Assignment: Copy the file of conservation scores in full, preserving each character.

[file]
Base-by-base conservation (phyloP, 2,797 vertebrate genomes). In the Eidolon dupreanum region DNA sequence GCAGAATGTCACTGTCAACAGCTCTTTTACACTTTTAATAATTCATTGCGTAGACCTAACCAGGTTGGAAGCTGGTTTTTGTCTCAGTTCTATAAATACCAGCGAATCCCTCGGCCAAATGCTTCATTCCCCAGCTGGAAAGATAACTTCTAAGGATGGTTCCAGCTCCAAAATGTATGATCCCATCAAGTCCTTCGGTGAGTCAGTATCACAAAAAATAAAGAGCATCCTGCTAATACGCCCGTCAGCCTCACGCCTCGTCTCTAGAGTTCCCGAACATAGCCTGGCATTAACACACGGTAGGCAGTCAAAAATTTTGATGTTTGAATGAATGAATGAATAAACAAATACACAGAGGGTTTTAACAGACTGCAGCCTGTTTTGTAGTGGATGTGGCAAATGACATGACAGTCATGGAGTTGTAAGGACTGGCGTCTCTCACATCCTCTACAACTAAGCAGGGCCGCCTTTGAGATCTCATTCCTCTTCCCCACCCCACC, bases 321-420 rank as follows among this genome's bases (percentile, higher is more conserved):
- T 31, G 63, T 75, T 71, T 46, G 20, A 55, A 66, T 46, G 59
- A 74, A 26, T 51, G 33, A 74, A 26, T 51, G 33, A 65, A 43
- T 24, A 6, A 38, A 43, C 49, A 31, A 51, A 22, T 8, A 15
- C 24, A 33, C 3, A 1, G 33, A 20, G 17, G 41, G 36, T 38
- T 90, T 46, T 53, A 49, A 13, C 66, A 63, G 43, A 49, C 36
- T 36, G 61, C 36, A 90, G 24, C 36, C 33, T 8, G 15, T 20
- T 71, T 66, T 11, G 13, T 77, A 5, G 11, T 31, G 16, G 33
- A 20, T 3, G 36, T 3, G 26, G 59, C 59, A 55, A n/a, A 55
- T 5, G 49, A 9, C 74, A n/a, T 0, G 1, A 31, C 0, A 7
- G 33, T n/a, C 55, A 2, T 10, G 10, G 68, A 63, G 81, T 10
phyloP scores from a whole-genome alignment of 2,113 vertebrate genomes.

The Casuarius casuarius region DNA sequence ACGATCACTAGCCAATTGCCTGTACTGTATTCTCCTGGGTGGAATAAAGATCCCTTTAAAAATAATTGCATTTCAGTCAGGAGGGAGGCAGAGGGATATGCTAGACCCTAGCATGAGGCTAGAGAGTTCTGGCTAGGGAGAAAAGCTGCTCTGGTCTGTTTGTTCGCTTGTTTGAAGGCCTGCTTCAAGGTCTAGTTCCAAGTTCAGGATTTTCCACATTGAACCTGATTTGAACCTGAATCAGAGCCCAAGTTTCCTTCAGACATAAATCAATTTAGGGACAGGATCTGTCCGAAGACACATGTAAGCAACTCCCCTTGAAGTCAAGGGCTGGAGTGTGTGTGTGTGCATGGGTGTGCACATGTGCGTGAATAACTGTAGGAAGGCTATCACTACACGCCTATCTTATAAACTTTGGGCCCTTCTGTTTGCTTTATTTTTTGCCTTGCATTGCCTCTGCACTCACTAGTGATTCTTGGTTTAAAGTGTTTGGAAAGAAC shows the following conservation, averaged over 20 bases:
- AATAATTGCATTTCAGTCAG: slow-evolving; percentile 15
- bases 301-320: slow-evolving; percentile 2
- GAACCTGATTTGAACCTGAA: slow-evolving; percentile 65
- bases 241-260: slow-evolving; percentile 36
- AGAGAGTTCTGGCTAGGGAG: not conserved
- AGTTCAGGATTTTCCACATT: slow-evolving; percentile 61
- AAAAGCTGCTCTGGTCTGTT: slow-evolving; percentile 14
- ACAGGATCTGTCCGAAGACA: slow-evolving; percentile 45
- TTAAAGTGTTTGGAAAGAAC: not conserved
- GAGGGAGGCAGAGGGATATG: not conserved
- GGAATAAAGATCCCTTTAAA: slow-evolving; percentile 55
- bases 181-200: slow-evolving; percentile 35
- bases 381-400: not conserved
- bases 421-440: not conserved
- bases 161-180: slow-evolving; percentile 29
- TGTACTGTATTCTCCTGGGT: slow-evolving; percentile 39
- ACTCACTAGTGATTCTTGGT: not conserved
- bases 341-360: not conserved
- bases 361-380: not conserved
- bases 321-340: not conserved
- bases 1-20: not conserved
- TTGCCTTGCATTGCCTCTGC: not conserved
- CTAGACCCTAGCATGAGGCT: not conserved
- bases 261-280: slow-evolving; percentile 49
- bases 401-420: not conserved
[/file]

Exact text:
Base-by-base conservation (phyloP, 2,797 vertebrate genomes). In the Eidolon dupreanum region DNA sequence GCAGAATGTCACTGTCAACAGCTCTTTTACACTTTTAATAATTCATTGCGTAGACCTAACCAGGTTGGAAGCTGGTTTTTGTCTCAGTTCTATAAATACCAGCGAATCCCTCGGCCAAATGCTTCATTCCCCAGCTGGAAAGATAACTTCTAAGGATGGTTCCAGCTCCAAAATGTATGATCCCATCAAGTCCTTCGGTGAGTCAGTATCACAAAAAATAAAGAGCATCCTGCTAATACGCCCGTCAGCCTCACGCCTCGTCTCTAGAGTTCCCGAACATAGCCTGGCATTAACACACGGTAGGCAGTCAAAAATTTTGATGTTTGAATGAATGAATGAATAAACAAATACACAGAGGGTTTTAACAGACTGCAGCCTGTTTTGTAGTGGATGTGGCAAATGACATGACAGTCATGGAGTTGTAAGGACTGGCGTCTCTCACATCCTCTACAACTAAGCAGGGCCGCCTTTGAGATCTCATTCCTCTTCCCCACCCCACC, bases 321-420 rank as follows among this genome's bases (percentile, higher is more conserved):
- T 31, G 63, T 75, T 71, T 46, G 20, A 55, A 66, T 46, G 59
- A 74, A 26, T 51, G 33, A 74, A 26, T 51, G 33, A 65, A 43
- T 24, A 6, A 38, A 43, C 49, A 31, A 51, A 22, T 8, A 15
- C 24, A 33, C 3, A 1, G 33, A 20, G 17, G 41, G 36, T 38
- T 90, T 46, T 53, A 49, A 13, C 66, A 63, G 43, A 49, C 36
- T 36, G 61, C 36, A 90, G 24, C 36, C 33, T 8, G 15, T 20
- T 71, T 66, T 11, G 13, T 77, A 5, G 11, T 31, G 16, G 33
- A 20, T 3, G 36, T 3, G 26, G 59, C 59, A 55, A n/a, A 55
- T 5, G 49, A 9, C 74, A n/a, T 0, G 1, A 31, C 0, A 7
- G 33, T n/a, C 55, A 2, T 10, G 10, G 68, A 63, G 81, T 10
phyloP scores from a whole-genome alignment of 2,113 vertebrate genomes.

The Casuarius casuarius region DNA sequence ACGATCACTAGCCAATTGCCTGTACTGTATTCTCCTGGGTGGAATAAAGATCCCTTTAAAAATAATTGCATTTCAGTCAGGAGGGAGGCAGAGGGATATGCTAGACCCTAGCATGAGGCTAGAGAGTTCTGGCTAGGGAGAAAAGCTGCTCTGGTCTGTTTGTTCGCTTGTTTGAAGGCCTGCTTCAAGGTCTAGTTCCAAGTTCAGGATTTTCCACATTGAACCTGATTTGAACCTGAATCAGAGCCCAAGTTTCCTTCAGACATAAATCAATTTAGGGACAGGATCTGTCCGAAGACACATGTAAGCAACTCCCCTTGAAGTCAAGGGCTGGAGTGTGTGTGTGTGCATGGGTGTGCACATGTGCGTGAATAACTGTAGGAAGGCTATCACTACACGCCTATCTTATAAACTTTGGGCCCTTCTGTTTGCTTTATTTTTTGCCTTGCATTGCCTCTGCACTCACTAGTGATTCTTGGTTTAAAGTGTTTGGAAAGAAC shows the following conservation, averaged over 20 bases:
- AATAATTGCATTTCAGTCAG: slow-evolving; percentile 15
- bases 301-320: slow-evolving; percentile 2
- GAACCTGATTTGAACCTGAA: slow-evolving; percentile 65
- bases 241-260: slow-evolving; percentile 36
- AGAGAGTTCTGGCTAGGGAG: not conserved
- AGTTCAGGATTTTCCACATT: slow-evolving; percentile 61
- AAAAGCTGCTCTGGTCTGTT: slow-evolving; percentile 14
- ACAGGATCTGTCCGAAGACA: slow-evolving; percentile 45
- TTAAAGTGTTTGGAAAGAAC: not conserved
- GAGGGAGGCAGAGGGATATG: not conserved
- GGAATAAAGATCCCTTTAAA: slow-evolving; percentile 55
- bases 181-200: slow-evolving; percentile 35
- bases 381-400: not conserved
- bases 421-440: not conserved
- bases 161-180: slow-evolving; percentile 29
- TGTACTGTATTCTCCTGGGT: slow-evolving; percentile 39
- ACTCACTAGTGATTCTTGGT: not conserved
- bases 341-360: not conserved
- bases 361-380: not conserved
- bases 321-340: not conserved
- bases 1-20: not conserved
- TTGCCTTGCATTGCCTCTGC: not conserved
- CTAGACCCTAGCATGAGGCT: not conserved
- bases 261-280: slow-evolving; percentile 49
- bases 401-420: not conserved